Senators Sherrod Brown (D-Ohio) and David Vitter (R-La.) spoke with Bloomberg Television’s Peter Cook about a Government Accountability Office report on bank subsidies, financial regulation, and proposed legislation impose a 15 percent capital requirement on the largest banks.
Both Senators Brown and Vitter stress that the GAO report bolsters case that “too big to fail” is still a problem. Vitter said: “I think this report is further ammunition that this is a continuing issue. Too big to fail is not dead and gone at all. It exists. The number goes up and down depending on the state of the economy, the state of risk, but it clearly exists.”
Brown said: “I think it changes the debate in that it reinforces the case that Senator Vitter and I have been making that in times of crisis that investors will flock to the largest banks if they’re in a – if they think too big to fail still exists in investors. So it doesn’t matter what David and I think. What matters is the investors. The market thinks too big to fail is still with us. In times of bad economic crisis they’re going to go in greater number to the larger banks, again with getting even bigger subsidies than they get now.”
GAO Report Shows Too-Big-to-Fail Not Gone: Vitter
PETER COOK: I am joined by Senator Vitter and Senator Brown, who today will hold this hearing and release this long-awaited government accountability office report on too big to fail. And let me put the question right to you. I’ll go to you, Senator Brown, first. This report I understand the testimony has now been posted on the website. Did the GAO conclude, as you all have suggested, that the biggest banks in this country are getting an implicit subsidy because they’re deemed too big to fail?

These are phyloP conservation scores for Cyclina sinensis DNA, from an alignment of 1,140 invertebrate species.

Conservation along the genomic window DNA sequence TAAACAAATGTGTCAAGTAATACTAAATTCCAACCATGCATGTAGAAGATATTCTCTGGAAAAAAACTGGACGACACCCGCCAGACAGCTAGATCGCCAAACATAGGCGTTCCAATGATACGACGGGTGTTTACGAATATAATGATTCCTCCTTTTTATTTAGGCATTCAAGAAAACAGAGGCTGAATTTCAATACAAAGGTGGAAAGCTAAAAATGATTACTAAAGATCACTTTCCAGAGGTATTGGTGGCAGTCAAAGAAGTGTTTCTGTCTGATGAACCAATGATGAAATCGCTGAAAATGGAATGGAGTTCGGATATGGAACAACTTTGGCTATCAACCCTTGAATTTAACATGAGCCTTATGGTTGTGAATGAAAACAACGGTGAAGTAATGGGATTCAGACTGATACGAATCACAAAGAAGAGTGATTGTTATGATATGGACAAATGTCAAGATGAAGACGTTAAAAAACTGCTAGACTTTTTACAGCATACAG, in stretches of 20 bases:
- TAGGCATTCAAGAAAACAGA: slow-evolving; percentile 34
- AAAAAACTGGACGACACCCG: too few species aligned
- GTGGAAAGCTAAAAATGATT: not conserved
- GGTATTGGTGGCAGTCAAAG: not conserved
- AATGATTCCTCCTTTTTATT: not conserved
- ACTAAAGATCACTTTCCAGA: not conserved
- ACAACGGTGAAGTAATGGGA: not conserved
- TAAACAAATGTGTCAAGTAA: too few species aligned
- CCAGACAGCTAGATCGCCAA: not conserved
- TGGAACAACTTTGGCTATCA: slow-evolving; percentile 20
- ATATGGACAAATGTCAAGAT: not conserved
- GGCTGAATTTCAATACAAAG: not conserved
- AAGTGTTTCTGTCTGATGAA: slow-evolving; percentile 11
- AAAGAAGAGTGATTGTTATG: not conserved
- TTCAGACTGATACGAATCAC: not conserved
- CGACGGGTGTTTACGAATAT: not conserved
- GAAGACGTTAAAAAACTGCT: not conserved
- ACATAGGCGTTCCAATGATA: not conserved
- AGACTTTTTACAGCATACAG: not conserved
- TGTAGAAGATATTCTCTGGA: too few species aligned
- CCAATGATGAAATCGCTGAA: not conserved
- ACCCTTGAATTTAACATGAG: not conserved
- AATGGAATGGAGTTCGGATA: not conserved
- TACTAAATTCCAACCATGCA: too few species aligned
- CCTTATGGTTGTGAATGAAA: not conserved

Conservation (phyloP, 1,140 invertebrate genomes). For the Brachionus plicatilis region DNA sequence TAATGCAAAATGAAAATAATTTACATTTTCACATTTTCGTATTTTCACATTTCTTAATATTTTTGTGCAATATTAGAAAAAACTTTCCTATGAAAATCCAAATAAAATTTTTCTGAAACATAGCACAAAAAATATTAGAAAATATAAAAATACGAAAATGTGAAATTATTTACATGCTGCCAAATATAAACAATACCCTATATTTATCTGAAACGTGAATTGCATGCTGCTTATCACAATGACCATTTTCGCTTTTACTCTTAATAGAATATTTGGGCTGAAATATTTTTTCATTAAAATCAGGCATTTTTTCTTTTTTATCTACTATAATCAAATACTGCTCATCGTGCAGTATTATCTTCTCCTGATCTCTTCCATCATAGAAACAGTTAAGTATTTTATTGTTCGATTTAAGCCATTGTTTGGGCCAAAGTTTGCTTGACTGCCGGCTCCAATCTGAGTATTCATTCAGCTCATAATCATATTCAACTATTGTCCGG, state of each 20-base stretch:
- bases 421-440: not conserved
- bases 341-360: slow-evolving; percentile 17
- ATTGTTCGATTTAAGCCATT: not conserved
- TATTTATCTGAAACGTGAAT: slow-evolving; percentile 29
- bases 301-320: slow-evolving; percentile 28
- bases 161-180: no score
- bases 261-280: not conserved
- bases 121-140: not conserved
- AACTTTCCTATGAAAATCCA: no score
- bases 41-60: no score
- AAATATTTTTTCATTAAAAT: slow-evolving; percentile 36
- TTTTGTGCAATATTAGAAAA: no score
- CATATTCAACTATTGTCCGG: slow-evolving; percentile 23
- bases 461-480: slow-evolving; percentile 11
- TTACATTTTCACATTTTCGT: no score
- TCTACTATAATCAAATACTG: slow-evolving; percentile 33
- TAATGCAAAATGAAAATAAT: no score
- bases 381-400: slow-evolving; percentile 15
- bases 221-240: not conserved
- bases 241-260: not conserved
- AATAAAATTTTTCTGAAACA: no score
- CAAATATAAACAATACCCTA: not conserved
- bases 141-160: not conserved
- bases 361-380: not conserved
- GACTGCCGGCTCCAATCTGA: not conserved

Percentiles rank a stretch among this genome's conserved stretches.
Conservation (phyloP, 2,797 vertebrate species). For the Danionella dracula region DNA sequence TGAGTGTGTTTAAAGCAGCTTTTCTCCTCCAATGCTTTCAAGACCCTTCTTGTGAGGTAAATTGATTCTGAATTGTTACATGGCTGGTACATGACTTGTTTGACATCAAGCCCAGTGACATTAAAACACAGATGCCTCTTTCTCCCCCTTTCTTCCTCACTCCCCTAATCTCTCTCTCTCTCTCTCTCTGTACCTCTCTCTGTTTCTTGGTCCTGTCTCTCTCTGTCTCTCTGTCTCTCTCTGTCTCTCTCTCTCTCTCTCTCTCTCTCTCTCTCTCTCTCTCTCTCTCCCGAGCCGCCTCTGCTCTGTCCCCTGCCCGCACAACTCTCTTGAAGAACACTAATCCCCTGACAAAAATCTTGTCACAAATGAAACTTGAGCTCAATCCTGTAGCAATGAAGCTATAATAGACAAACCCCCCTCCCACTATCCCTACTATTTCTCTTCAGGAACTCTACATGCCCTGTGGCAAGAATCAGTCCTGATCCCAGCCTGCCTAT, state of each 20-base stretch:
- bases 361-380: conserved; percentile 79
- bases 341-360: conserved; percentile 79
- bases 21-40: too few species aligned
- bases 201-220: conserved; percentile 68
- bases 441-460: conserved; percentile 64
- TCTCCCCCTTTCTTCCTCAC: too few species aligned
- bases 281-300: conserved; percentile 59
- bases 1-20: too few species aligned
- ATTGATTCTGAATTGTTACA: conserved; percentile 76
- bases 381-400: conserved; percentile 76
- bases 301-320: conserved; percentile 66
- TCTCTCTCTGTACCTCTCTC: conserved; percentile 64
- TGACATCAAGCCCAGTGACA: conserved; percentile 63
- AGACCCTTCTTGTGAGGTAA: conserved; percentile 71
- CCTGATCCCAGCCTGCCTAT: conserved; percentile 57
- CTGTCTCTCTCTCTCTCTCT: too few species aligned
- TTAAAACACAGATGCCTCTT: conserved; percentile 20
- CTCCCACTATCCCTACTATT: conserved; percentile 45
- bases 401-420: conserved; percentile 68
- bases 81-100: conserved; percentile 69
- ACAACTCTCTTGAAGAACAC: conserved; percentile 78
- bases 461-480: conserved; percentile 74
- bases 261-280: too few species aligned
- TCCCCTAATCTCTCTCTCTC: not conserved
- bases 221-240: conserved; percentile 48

SEN. SHERROD BROWN (D-OH): Yes. They’re already getting a subsidy. We know that from a variety of different reports even prior to this, and different studies, 80, 90, 100 basis points, $80 billion subsidies probably wasted. And we also know is the banks get larger and larger, 25 percent larger just since the crisis. We also know that in times of crisis the advantage is even bigger to the big banks. And that’s particularly alarming.
COOK: And my understanding is the GAO study may have something in here for everyone, Senator Vitter, that some of the testimony posted already suggests that while there may have been an advantage during the crisis maybe it’s been reduced or eliminated, as the treasury suggested, since that time. Can your critics make the case, listen if there was a subsidy it’s gone away?
SEN. DAVID VITTER (R-LA): Well first of all the megabank seems to be arguing there was never a subsidy, no subsidy. Now they’re having to admit, yes, there was or is a subsidy, and they’re arguing about the amount of it. The report says it may have gone down some with economic conditions and getting much better. The report also says if we go back to the same crisis conditions of 2008 the subsidy goes up. So I think clearly there is a too big to fail subsidy or cost of funding advantage. And I don’t think it’s been reduced significantly if you factor in the general economy.
COOK: Yes. Senator Brown, as you said, there have been a lot of studies looking at this issue. The IMF posted one. Some of the banking groups have posted their own showing there isn’t a subsidy out there. How does this report change the debate in your view, if it does at all?